It is believed to stem from both Nature and Nurture, and there is a strong genetic link to depression (giving a person a “vulnerability” to depression), and when an adverse event occurs – such as losing a family member, losing employment, (and those already described), this adverse event can “switch-on” a depressive response and illness.

Diagnosis of depression therefore looks at the range of biological, psychological and social factors relevant to the person. Things here include: family history, physical health, illnesses, way you think, your coping style, your emotional responses, and things in your life like trauma, abuse, poverty, bullying etc., that may be connected to the person’s depression.

Risk and protective factors for depression (Australian Institute of Health and Welfare)[1]

Risk factors Protective factors
Environmental and Social
Poverty | unemployment

Family discord (relationship break-up, conflict, poor parenting practices)

Parental mental illness

Child abuse (physical and sexual; neglect)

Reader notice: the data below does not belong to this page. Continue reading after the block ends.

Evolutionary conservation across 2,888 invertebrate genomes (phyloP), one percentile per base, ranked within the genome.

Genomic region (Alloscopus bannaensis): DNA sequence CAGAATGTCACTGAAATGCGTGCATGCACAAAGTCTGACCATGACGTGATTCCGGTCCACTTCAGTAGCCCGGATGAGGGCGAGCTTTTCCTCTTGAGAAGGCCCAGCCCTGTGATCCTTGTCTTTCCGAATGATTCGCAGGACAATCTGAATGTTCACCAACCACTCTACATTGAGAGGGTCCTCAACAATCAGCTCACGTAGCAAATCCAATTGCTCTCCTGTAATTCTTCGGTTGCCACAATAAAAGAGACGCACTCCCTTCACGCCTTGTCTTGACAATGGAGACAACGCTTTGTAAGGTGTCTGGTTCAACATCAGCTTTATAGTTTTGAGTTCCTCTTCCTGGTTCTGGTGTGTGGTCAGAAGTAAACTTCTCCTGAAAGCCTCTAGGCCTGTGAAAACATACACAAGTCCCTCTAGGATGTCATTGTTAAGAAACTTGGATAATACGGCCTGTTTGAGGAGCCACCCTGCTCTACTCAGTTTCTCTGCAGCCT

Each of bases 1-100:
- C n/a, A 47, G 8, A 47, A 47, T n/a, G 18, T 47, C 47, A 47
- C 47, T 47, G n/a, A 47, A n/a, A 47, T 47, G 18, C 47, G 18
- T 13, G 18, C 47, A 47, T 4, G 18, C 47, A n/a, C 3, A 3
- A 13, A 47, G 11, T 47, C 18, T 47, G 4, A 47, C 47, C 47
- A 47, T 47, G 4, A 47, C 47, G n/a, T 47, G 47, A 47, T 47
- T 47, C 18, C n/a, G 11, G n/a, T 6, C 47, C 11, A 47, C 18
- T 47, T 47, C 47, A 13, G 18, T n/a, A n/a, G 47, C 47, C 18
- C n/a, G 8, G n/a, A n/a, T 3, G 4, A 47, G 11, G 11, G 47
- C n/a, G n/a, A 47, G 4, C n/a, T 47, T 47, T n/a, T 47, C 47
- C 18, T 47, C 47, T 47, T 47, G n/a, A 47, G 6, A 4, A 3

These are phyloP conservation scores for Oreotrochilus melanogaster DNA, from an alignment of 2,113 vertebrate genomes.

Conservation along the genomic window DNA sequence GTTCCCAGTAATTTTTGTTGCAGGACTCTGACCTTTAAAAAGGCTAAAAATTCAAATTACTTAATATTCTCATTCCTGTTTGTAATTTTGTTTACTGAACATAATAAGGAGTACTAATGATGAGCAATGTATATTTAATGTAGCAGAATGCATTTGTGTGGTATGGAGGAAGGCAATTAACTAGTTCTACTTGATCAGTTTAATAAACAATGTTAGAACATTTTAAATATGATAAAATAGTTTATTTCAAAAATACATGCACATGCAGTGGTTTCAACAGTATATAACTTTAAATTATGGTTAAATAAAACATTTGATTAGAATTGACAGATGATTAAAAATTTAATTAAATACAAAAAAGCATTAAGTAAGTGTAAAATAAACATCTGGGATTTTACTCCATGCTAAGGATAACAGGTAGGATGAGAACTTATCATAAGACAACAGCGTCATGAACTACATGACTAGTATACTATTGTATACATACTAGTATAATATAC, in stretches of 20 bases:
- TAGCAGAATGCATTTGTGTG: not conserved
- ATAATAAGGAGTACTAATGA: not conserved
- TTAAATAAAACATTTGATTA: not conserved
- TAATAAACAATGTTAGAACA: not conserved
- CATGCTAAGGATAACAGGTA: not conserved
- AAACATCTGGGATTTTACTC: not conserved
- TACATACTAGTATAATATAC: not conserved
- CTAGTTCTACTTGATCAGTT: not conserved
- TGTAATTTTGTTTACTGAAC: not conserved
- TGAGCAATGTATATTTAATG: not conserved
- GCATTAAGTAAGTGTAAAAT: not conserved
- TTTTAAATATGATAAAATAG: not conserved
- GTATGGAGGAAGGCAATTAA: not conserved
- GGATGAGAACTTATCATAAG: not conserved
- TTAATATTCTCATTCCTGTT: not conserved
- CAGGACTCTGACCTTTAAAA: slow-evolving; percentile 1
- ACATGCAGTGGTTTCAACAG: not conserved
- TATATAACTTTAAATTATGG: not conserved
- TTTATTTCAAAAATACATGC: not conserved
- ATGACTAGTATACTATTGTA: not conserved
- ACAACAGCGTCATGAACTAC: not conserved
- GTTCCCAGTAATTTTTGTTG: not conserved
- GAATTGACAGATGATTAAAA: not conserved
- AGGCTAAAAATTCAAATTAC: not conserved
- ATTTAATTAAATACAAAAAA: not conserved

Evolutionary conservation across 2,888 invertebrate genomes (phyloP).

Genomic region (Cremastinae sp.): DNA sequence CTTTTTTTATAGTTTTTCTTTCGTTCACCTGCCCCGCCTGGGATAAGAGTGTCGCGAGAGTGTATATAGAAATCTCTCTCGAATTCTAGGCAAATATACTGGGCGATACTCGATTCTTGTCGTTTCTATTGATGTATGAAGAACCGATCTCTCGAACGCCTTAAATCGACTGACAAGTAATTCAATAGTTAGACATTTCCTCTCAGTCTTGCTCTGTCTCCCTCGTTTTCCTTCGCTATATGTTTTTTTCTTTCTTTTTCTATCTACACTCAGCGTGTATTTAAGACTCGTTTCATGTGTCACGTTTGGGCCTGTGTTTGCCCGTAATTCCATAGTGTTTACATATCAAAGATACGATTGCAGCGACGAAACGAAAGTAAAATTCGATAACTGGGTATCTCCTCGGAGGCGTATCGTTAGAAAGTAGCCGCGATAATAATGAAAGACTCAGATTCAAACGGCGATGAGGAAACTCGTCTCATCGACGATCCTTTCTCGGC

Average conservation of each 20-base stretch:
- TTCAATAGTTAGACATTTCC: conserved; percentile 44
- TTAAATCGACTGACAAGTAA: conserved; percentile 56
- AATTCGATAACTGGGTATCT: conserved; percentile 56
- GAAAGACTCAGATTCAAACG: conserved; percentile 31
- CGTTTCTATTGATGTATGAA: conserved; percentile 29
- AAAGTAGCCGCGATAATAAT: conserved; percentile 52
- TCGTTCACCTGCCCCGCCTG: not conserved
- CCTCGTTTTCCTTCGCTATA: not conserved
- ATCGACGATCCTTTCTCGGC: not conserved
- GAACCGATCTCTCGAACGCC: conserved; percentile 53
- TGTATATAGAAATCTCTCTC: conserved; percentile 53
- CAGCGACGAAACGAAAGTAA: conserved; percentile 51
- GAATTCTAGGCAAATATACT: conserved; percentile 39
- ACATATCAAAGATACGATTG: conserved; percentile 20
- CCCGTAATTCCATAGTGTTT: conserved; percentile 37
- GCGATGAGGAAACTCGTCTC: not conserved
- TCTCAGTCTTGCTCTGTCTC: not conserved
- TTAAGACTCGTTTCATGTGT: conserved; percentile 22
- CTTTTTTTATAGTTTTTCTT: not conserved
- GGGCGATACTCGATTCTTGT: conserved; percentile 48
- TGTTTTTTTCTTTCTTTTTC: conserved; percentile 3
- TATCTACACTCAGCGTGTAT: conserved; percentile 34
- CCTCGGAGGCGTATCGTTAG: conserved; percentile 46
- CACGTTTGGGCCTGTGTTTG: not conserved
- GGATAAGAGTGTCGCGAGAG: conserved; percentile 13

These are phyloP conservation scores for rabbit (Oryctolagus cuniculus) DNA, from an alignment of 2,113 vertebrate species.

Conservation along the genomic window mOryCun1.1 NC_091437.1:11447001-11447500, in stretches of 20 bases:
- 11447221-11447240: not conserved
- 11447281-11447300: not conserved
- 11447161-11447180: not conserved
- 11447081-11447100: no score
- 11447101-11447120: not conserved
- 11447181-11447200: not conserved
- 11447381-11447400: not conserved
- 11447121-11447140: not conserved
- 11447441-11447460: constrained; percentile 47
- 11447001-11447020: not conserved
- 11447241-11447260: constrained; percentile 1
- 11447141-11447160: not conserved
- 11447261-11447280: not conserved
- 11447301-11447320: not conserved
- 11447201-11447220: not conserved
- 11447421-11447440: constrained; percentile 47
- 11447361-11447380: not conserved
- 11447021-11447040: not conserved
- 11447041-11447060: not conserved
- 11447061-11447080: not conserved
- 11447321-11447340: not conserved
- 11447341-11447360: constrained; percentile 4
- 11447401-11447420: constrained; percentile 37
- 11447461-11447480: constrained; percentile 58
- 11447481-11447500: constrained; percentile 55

Exposure to adverse life events (bereavement, family separation, trauma, family illness)

Caring for someone with a chronic physical or mental disorder

Being in residential care (older adults)

Good interpersonal relationships (supportive relationship with at least one person/parent; perceived social support)

Family cohesion (positive parent-child relations)

Social connectedness

Academic/sporting achievements

Biological and psychological
Parental mental disorder and family history of depression

Being a female adolescent

High trait anxiety and pre-existing anxiety disorders, substance misuse, conduct disorder

Temperament – reacting negatively to stressors; personality trait of neuroticism

Negative thought patterns (pessimism, learned helplessness)

Avoidance coping style

Easy-going temperament

Optimistic thought patterns

Effective coping skills (social and problem-solving skills)


In any given year, approximately one million Australians experience a mood disorder, with it most commonly occurring in the age range: 24 to 44 years.  In particular, 4.1% of Australians annually are diagnosed with depression, and mood disorders are more common in women than men. 1 in 7 Australians will experience depression at some point in their life.